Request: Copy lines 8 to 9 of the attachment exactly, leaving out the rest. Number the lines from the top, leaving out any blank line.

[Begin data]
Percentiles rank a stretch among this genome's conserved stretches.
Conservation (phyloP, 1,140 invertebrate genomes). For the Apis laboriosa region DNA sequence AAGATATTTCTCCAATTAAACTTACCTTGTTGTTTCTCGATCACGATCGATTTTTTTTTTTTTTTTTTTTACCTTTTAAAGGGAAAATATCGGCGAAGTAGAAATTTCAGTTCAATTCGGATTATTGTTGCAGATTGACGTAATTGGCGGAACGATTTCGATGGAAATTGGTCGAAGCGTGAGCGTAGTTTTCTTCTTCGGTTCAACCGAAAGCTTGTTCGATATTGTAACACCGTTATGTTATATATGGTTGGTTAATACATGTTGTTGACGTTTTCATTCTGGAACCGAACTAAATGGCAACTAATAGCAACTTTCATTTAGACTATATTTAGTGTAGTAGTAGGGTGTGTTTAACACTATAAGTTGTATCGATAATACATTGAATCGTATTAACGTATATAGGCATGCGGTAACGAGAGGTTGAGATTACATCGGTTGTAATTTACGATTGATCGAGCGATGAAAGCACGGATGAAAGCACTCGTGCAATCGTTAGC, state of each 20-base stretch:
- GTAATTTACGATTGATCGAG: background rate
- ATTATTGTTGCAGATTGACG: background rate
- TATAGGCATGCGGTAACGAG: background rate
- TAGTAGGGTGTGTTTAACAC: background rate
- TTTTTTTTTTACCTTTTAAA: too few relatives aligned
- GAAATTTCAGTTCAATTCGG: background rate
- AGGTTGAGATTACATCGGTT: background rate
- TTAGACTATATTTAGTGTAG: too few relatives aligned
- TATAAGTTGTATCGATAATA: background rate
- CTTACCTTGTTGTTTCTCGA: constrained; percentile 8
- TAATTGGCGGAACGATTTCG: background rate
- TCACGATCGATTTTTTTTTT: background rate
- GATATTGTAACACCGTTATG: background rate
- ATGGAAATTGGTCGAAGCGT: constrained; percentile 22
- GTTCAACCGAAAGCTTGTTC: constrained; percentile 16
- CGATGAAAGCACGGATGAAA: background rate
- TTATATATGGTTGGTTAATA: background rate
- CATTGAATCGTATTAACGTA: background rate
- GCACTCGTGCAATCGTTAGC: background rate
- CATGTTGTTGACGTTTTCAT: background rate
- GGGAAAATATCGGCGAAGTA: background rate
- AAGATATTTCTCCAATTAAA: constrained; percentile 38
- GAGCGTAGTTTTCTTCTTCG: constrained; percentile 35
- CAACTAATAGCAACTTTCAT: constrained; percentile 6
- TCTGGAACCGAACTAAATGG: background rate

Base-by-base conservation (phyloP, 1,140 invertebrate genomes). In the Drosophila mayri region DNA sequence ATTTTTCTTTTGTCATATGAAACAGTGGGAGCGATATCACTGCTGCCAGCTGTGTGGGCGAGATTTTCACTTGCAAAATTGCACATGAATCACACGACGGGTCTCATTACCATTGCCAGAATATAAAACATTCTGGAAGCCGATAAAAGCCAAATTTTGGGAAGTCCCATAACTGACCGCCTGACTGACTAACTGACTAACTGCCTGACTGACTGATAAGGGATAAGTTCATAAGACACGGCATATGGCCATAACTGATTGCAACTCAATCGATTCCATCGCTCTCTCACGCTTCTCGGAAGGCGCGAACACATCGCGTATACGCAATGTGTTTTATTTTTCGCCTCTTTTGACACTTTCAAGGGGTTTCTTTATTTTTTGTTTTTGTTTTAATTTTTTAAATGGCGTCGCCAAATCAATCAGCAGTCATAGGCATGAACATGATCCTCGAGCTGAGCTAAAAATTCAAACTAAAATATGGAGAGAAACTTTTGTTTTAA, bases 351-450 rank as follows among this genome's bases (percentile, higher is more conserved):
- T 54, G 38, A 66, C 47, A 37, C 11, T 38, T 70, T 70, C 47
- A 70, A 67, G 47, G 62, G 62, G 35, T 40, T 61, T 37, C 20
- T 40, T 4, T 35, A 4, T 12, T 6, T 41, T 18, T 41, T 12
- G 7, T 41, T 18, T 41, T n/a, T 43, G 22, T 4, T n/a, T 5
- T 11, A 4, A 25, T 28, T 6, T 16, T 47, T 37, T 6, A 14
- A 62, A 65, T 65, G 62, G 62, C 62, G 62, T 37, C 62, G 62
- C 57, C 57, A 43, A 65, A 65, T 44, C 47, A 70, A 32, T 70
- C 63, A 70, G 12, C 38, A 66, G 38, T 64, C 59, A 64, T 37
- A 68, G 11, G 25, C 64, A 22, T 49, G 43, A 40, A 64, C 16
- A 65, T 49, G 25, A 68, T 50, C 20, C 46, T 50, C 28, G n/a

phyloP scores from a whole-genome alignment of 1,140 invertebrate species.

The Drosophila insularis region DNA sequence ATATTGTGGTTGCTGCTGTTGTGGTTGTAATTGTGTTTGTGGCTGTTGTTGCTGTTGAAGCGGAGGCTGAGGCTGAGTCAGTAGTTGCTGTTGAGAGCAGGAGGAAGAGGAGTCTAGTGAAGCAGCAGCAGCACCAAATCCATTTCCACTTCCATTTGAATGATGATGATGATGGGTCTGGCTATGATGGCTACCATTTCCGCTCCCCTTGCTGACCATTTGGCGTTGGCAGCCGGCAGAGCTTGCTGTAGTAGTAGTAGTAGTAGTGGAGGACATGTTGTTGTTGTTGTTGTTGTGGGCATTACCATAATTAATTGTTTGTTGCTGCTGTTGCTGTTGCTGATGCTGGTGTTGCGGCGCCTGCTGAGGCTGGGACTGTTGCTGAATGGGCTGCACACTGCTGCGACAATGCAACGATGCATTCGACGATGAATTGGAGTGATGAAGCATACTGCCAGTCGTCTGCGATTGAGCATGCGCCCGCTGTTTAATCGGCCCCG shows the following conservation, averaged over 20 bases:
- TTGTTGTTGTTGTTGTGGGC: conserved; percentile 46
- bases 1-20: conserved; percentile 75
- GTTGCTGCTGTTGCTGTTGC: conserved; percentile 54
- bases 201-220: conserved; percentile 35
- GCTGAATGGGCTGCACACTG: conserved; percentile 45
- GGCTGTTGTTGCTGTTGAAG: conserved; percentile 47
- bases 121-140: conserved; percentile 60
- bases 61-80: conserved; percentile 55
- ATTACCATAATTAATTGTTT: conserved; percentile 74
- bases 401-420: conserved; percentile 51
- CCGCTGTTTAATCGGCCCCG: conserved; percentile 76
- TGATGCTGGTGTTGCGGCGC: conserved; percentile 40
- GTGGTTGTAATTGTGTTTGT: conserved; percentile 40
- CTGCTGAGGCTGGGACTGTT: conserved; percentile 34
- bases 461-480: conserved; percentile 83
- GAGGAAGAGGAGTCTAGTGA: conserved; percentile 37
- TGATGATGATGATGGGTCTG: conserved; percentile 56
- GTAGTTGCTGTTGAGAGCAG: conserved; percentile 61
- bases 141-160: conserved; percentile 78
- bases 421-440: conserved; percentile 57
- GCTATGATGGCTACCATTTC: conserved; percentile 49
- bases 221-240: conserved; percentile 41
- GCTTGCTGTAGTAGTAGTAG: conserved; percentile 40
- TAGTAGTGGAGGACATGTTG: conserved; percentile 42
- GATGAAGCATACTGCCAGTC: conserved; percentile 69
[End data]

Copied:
- GAAATTTCAGTTCAATTCGG: background rate
- AGGTTGAGATTACATCGGTT: background rate